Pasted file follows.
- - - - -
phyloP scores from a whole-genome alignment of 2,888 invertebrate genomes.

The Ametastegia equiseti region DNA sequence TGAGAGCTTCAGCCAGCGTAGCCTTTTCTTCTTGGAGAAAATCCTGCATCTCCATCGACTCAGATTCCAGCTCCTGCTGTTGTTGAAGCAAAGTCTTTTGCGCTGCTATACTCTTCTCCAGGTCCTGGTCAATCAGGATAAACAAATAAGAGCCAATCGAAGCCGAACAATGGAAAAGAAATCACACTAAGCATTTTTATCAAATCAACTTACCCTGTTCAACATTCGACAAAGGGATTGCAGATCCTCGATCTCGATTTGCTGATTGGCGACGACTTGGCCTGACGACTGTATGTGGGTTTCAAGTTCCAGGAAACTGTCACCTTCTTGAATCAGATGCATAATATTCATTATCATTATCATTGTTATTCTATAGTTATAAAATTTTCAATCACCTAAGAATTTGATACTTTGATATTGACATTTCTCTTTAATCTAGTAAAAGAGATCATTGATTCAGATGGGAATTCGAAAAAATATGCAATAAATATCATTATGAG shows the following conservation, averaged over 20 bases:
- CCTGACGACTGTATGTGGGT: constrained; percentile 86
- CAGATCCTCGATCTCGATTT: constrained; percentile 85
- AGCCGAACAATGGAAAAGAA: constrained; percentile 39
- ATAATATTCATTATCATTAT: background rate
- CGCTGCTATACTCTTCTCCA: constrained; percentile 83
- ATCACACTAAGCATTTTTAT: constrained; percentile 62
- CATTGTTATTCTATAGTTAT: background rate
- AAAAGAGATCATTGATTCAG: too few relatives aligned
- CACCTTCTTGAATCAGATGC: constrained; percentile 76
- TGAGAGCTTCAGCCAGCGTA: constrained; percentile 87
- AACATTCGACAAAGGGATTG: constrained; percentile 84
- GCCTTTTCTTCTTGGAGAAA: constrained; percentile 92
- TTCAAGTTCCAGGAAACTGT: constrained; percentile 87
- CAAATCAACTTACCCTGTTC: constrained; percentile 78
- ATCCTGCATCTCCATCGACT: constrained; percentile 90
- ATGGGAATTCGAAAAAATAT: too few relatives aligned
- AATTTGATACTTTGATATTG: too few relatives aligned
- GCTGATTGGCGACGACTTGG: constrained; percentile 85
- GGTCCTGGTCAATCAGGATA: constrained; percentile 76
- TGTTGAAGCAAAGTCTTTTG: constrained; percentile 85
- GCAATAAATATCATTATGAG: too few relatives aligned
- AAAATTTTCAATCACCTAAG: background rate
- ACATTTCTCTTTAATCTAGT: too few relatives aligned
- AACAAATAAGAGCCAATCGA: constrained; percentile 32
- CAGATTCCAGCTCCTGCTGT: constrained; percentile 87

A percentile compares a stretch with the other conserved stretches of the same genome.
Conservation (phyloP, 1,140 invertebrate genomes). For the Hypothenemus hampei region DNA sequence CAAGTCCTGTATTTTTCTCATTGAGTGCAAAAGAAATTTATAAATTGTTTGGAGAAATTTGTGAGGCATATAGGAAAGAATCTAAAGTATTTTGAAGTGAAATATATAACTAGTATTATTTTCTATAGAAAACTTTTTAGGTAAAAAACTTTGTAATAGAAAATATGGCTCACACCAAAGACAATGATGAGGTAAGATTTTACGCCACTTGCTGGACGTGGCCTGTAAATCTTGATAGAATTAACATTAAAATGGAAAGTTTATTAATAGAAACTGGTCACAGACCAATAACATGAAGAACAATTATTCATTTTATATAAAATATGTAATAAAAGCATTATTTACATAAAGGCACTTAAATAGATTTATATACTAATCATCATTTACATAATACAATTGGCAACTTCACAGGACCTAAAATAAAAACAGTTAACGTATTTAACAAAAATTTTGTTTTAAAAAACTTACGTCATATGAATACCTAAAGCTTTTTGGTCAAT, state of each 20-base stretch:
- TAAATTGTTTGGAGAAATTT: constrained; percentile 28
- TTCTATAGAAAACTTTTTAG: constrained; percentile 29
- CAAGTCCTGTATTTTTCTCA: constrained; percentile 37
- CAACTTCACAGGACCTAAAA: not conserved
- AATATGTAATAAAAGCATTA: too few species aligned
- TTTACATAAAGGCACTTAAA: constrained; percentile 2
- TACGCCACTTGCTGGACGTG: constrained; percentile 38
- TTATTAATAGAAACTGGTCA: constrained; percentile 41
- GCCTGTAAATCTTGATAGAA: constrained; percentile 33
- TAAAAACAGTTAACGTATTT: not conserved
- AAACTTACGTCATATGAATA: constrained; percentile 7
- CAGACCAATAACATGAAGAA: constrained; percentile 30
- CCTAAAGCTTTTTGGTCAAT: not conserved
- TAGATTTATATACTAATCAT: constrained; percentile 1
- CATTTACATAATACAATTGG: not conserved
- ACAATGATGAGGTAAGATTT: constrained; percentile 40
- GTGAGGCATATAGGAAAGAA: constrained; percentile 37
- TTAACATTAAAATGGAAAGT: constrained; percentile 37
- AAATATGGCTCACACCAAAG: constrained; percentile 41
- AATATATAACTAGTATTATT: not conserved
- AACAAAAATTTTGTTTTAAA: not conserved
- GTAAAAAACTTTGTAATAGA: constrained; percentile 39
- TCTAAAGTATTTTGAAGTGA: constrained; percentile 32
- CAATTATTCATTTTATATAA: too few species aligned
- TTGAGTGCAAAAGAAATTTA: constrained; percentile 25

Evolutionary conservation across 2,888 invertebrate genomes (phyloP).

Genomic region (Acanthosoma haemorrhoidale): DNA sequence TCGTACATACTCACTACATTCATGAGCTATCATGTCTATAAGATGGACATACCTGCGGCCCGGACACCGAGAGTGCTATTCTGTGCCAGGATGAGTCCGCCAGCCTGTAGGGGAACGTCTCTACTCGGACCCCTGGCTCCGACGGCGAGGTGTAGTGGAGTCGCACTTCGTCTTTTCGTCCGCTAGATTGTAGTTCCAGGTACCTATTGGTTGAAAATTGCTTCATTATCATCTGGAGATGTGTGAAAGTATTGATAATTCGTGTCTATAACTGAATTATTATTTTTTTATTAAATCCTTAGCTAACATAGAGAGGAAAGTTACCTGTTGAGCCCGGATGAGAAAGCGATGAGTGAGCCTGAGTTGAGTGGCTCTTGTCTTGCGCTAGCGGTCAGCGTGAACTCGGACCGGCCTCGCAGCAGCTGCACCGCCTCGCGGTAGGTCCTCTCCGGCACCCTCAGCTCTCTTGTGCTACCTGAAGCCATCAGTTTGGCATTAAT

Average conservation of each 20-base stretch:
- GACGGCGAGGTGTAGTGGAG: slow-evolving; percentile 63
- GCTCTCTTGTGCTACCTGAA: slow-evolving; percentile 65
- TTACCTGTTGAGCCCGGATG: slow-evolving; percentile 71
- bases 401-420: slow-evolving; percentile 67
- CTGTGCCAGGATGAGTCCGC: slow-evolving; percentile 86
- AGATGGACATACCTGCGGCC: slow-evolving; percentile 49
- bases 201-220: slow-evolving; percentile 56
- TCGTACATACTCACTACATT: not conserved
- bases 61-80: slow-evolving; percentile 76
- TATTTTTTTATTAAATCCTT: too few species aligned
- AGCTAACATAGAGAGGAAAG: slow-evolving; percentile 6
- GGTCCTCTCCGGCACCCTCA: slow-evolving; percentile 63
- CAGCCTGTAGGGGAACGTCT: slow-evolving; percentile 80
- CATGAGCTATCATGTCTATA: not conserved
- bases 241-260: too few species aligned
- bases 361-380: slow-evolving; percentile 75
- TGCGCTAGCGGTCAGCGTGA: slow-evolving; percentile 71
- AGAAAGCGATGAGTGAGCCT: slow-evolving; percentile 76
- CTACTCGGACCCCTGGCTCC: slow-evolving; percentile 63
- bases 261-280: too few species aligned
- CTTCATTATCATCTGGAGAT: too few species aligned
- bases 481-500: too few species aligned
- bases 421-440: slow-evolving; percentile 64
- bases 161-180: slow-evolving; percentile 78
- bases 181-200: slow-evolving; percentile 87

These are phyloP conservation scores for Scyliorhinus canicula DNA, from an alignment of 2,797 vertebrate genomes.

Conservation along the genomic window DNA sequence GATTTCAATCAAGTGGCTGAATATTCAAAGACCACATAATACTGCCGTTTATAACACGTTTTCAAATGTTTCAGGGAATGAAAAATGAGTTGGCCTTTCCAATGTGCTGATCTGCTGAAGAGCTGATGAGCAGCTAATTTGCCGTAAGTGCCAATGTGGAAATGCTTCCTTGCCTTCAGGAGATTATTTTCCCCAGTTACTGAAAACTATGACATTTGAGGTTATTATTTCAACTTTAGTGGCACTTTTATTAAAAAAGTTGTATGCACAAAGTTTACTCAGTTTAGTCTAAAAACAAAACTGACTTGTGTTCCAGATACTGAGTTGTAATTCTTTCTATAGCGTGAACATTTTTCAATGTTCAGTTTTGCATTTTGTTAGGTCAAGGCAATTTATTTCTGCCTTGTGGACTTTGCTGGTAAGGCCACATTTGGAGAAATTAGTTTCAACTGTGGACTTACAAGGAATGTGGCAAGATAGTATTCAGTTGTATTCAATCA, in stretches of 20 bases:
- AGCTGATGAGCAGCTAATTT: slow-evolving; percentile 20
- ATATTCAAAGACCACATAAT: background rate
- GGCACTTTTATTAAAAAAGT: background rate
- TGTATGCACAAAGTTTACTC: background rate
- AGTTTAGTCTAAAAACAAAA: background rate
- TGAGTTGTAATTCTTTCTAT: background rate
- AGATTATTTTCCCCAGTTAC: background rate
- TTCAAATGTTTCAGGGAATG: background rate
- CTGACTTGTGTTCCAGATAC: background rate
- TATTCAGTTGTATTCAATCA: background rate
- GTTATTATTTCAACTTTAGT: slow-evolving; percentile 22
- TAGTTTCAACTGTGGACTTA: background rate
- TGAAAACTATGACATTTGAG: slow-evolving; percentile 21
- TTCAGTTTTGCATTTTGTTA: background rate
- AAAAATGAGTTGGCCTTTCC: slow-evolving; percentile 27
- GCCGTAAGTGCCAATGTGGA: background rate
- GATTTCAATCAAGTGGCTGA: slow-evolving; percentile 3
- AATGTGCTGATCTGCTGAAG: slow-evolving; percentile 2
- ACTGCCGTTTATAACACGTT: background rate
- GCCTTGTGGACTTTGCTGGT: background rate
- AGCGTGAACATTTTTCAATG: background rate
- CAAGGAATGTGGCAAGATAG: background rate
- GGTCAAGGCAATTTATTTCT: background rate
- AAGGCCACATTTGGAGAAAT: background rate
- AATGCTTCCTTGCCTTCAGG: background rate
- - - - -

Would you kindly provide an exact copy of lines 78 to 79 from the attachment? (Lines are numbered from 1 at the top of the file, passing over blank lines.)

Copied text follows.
- CTTCATTATCATCTGGAGAT: too few species aligned
- bases 481-500: too few species aligned